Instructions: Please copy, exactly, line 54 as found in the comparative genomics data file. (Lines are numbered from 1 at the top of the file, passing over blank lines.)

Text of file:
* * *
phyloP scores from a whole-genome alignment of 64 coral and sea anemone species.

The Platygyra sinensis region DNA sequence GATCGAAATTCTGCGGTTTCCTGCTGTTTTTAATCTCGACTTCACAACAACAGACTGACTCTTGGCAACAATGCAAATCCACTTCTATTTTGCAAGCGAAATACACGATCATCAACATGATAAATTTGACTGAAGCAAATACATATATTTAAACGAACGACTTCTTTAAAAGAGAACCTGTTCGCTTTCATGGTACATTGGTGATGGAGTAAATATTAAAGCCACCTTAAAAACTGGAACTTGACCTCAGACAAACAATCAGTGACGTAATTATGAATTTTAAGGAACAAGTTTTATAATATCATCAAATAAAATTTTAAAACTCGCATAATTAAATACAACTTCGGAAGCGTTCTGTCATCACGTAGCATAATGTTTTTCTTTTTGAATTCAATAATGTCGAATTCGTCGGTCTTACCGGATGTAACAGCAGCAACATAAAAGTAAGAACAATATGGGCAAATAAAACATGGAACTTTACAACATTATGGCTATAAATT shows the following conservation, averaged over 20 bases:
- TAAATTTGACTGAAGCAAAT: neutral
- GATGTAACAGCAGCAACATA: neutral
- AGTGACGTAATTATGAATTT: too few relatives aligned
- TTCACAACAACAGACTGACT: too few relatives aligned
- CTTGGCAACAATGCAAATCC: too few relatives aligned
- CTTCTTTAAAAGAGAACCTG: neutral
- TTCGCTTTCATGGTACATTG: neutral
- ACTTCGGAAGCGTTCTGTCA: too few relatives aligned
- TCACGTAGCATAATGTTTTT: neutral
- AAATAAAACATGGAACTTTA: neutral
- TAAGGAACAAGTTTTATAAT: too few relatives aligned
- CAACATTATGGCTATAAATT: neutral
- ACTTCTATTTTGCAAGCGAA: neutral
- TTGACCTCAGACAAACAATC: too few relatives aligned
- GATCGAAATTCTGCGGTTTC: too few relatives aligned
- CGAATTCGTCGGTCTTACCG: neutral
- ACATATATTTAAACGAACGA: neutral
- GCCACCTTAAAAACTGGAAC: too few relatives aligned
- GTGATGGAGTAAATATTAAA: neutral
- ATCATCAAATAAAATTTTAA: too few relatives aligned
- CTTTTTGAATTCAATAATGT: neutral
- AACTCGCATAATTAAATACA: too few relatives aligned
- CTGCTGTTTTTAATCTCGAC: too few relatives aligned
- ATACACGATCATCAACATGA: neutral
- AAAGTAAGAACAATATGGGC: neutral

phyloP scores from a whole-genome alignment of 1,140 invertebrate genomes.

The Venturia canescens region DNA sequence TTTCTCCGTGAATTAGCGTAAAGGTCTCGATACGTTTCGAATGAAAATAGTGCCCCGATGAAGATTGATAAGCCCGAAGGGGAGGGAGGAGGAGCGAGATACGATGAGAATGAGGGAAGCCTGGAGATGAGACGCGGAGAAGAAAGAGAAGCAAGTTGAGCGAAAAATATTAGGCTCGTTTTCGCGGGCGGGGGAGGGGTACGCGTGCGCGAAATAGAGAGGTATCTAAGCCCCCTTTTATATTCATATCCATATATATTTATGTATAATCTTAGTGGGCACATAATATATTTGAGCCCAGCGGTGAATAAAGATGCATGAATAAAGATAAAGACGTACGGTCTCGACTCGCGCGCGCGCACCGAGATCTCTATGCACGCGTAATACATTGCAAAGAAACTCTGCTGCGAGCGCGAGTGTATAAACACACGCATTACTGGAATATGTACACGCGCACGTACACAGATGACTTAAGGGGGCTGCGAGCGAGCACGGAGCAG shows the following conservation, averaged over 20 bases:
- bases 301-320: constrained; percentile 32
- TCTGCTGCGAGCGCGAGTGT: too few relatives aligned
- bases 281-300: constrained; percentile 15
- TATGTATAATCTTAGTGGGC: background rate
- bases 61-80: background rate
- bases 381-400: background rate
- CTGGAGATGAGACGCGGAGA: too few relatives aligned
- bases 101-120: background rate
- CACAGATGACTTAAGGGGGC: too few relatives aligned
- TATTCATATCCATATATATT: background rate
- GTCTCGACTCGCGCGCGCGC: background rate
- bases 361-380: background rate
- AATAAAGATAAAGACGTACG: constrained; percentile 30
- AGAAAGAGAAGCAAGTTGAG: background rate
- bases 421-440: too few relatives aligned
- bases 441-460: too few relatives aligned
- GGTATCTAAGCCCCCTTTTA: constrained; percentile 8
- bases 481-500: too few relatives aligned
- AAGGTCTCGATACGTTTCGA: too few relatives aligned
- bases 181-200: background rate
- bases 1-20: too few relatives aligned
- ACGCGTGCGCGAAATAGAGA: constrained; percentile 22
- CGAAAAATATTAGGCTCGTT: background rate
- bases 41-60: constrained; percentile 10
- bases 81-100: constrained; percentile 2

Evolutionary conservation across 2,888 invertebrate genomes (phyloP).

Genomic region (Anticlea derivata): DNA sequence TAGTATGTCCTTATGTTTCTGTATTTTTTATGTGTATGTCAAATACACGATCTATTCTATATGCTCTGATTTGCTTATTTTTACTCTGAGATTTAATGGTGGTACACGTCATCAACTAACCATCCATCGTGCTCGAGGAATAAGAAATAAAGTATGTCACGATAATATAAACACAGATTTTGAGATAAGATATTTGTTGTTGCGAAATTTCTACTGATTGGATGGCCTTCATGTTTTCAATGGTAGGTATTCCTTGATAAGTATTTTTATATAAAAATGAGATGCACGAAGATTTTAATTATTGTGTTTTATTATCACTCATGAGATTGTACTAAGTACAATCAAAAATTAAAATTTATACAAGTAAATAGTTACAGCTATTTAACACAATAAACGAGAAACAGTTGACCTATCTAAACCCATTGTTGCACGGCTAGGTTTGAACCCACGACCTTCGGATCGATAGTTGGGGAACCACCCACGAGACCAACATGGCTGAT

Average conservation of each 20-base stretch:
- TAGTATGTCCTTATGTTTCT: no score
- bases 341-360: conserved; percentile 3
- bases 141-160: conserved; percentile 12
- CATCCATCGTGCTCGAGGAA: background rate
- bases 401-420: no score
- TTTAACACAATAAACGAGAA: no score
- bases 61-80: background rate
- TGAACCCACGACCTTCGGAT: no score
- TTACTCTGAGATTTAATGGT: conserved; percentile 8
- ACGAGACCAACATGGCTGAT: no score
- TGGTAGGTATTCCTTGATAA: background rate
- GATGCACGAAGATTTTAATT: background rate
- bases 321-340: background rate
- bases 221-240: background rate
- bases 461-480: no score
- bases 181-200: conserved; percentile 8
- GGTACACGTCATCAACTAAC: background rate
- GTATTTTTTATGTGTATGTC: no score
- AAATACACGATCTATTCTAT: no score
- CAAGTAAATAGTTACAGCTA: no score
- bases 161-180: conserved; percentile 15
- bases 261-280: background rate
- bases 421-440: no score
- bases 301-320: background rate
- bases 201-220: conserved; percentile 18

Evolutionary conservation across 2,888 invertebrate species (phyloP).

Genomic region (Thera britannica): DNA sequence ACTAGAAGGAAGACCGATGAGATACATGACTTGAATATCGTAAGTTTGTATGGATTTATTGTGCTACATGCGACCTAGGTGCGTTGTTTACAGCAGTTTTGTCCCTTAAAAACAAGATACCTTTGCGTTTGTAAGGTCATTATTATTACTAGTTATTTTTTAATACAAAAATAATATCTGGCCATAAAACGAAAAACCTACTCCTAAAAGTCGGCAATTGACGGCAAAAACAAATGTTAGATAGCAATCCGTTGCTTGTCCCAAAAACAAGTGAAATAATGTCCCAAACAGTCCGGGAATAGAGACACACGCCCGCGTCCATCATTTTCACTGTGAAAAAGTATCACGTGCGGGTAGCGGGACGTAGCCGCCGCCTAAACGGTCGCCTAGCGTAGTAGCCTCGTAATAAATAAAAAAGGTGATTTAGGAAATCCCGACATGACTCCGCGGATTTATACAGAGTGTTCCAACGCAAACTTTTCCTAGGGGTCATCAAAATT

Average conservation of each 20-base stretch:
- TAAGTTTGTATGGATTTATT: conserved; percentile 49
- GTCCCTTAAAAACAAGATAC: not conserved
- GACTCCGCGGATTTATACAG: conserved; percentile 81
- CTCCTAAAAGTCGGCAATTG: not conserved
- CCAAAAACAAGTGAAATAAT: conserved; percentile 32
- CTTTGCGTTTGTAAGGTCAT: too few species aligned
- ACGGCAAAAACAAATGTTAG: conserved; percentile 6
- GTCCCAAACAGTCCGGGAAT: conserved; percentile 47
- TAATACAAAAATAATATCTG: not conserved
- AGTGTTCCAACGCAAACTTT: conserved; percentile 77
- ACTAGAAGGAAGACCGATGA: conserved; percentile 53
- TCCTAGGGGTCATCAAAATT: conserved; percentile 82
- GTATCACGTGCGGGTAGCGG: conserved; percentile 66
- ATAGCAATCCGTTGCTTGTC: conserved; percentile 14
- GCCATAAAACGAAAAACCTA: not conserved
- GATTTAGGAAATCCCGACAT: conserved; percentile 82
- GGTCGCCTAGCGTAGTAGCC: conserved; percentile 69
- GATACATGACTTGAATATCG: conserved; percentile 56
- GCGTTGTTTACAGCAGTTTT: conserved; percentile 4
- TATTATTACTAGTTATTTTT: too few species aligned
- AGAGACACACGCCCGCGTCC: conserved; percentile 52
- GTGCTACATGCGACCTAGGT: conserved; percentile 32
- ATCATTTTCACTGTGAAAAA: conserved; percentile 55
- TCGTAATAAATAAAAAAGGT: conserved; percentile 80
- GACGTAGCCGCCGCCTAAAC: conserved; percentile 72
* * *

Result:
- bases 81-100: constrained; percentile 2